2018-04-22T12:42:56.848375Z 0 [Warning] [MY-010441] [Server] Failed to open optimizer cost constant tables
2018-04-22T12:42:56.848863Z 0 [ERROR] [MY-013129] [Server] A message intended for a client cannot be sent there as no client-session is attached. Therefore, we’re sending the information to the error-log instead: MY-001146 – Table ‘mysql.component’ doesn’t exist
2018-04-22T12:42:56.848916Z 0 [Warning] [MY-013129] [Server] A message intended for a client cannot be sent there as no client-session is attached. Therefore, we’re sending the information to the error-log instead: MY-003543 – The mysql.component table is missing or has an incorrect definition.
….
2018-04-22T12:42:56.854141Z 0 [System] [MY-010931] [Server] /home/my/mysql-8.0/runtime_output_directory/mysqld: ready for connections. Version: ‘8.0.11’ socket: ‘/tmp/mysql.sock’ port: 3306 Source distribution.

I figured out that if there is a single wrong variable in the configuration file, running mysqld –initialize will leave the database in an inconsistent state. NOT GOOD! I am happy I didn’t try this in a production system!

Time to start over from the beginning:

> rm -r /my/data3/*
> ./mysqld –defaults-file=/tmp/my.cnf –initialize

2018-04-22T12:44:45.548960Z 5 [Note] [MY-010454] [Server] A temporary password is generated for [email protected]: px)NaaSp?6um
2018-04-22T12:44:51.221751Z 0 [System] [MY-013170] [Server] /home/my/mysql-8.0/runtime_output_directory/mysqld (mysqld 8.0.11) initializing of server has completed

Success!

I wonder why the temporary password is so complex; It could easily have been something that one could easily remember without decreasing security, it’s temporary after all. No big deal, one can always paste it from the logs. (Side note: MariaDB uses socket authentication on many system and thus doesn’t need temporary installation passwords).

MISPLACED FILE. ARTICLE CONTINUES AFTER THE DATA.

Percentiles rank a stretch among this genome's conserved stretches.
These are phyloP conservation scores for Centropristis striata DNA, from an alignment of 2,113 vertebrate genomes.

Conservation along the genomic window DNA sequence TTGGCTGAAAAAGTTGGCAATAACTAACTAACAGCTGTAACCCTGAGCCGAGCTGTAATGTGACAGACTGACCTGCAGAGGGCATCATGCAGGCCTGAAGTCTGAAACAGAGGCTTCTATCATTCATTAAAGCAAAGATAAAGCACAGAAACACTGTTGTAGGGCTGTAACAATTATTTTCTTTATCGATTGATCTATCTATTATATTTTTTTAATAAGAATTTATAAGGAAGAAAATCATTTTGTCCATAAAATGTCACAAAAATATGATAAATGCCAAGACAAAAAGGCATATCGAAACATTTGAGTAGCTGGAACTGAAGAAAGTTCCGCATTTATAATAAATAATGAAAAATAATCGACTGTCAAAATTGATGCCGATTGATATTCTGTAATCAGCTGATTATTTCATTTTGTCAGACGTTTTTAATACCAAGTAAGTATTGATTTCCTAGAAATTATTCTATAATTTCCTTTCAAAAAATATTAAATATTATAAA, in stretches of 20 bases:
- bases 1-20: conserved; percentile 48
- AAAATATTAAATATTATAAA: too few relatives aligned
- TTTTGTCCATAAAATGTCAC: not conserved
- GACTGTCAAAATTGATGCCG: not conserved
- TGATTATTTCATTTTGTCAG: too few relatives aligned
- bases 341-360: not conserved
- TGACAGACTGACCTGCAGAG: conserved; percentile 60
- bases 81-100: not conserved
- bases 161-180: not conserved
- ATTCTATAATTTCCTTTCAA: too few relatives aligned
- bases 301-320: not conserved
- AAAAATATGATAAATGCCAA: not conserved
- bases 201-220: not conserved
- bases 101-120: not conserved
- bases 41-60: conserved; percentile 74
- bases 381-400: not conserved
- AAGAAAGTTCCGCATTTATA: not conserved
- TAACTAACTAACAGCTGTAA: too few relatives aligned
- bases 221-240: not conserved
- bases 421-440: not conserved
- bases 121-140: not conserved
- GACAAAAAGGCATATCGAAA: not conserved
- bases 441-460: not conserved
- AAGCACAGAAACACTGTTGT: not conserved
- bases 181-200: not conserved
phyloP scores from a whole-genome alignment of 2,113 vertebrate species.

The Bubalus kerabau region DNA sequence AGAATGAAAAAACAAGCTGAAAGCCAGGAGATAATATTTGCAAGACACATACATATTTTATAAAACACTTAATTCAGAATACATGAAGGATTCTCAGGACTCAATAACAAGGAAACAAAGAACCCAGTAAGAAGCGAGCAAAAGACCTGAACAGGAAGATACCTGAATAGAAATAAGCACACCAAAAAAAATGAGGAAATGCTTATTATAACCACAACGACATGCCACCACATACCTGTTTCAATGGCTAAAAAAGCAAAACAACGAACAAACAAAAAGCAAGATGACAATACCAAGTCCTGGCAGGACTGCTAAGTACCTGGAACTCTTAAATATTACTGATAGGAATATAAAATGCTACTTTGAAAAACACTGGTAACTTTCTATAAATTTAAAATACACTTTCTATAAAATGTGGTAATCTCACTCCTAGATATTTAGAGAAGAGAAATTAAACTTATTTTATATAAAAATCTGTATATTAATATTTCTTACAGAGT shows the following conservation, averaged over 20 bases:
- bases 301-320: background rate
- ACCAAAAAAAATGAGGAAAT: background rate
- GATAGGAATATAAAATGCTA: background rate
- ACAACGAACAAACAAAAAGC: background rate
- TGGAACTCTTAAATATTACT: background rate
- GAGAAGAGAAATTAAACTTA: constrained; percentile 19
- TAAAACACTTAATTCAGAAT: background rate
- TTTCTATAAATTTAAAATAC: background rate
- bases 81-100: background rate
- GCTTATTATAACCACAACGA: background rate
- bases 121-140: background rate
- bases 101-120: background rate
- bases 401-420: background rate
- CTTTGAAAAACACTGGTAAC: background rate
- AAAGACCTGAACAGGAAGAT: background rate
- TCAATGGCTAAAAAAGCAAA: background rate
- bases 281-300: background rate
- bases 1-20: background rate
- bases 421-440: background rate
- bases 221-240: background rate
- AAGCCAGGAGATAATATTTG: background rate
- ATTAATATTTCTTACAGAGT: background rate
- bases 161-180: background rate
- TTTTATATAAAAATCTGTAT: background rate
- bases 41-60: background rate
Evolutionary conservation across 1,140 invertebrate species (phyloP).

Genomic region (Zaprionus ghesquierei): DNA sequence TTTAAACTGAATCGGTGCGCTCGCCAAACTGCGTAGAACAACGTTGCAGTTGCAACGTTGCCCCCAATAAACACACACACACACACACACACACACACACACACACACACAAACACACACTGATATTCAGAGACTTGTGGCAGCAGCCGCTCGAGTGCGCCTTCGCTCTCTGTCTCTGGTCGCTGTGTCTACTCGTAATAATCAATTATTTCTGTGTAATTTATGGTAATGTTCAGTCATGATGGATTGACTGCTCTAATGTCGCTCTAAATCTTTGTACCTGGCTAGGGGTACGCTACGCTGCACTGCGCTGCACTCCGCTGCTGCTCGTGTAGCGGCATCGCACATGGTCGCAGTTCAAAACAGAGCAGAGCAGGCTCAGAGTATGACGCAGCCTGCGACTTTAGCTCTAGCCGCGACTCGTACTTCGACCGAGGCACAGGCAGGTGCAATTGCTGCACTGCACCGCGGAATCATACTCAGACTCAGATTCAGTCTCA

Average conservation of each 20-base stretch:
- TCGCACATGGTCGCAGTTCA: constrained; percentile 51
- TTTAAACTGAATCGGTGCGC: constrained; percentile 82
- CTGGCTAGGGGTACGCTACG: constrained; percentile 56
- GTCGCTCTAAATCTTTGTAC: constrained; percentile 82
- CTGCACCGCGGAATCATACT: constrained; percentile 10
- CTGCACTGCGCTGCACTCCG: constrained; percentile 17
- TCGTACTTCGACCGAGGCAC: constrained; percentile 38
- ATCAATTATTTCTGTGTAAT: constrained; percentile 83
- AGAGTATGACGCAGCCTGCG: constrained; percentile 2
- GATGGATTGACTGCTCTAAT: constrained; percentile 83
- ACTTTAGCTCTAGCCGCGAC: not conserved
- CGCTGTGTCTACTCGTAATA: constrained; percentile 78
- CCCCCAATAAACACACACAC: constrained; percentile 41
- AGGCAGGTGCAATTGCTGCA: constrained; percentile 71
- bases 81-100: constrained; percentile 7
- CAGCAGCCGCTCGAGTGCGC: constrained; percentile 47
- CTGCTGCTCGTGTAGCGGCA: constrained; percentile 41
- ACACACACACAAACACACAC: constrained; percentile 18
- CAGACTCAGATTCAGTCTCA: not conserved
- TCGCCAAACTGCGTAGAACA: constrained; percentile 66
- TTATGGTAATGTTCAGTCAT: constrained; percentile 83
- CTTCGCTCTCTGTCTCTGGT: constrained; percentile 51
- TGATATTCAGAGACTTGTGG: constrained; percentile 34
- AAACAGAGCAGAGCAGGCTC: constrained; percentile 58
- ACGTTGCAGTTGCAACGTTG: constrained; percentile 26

Now lets start the MySQL server for real to do some testing:

> ./mysqld –defaults-file=/tmp/my.cnf

2018-04-22T12:45:43.683484Z 0 [System] [MY-010931] [Server] /home/my/mysql-8.0/runtime_output_directory/mysqld: ready for connections. Version: ‘8.0.11’ socket: ‘/tmp/mysql.sock’ port: 3306 Source distribution.

And the lets start the client:

> ./client/mysql –socket=/tmp/mysql.sock –user=root –password=”px)NaaSp?6um”
ERROR 2059 (HY000): Plugin caching_sha2_password could not be loaded: /usr/local/mysql/lib/plugin/caching_sha2_password.so: cannot open shared object file: No such file or directory

Apparently MySQL 8.0 doesn’t work with old MySQL / MariaDB clients by default 🙁

I was testing this in a system with MariaDB installed, like all modern Linux system today, and didn’t want to use the MySQL clients or libraries.

I decided to try to fix this by changing the authentication to the native (original) MySQL authentication method.

> mysqld –skip-grant-tables

> ./client/mysql –socket=/tmp/mysql.sock –user=root
ERROR 1045 (28000): Access denied for user ‘root’@’localhost’ (using password: NO)

Apparently –skip-grant-tables is not good enough anymore. Let’s try again with:

> mysqld –skip-grant-tables –default_authentication_plugin=mysql_native_password

> ./client/mysql –socket=/tmp/mysql.sock –user=root mysql
Welcome to the MariaDB monitor. Commands end with ; or \g.
Your MySQL connection id is 7
Server version: 8.0.11 Source distribution

Great, we are getting somewhere, now lets fix “root”  to work with the old authenticaion:

MySQL [mysql]> update mysql.user set plugin=”mysql_native_password”,authentication_string=password(“test”) where user=”root”;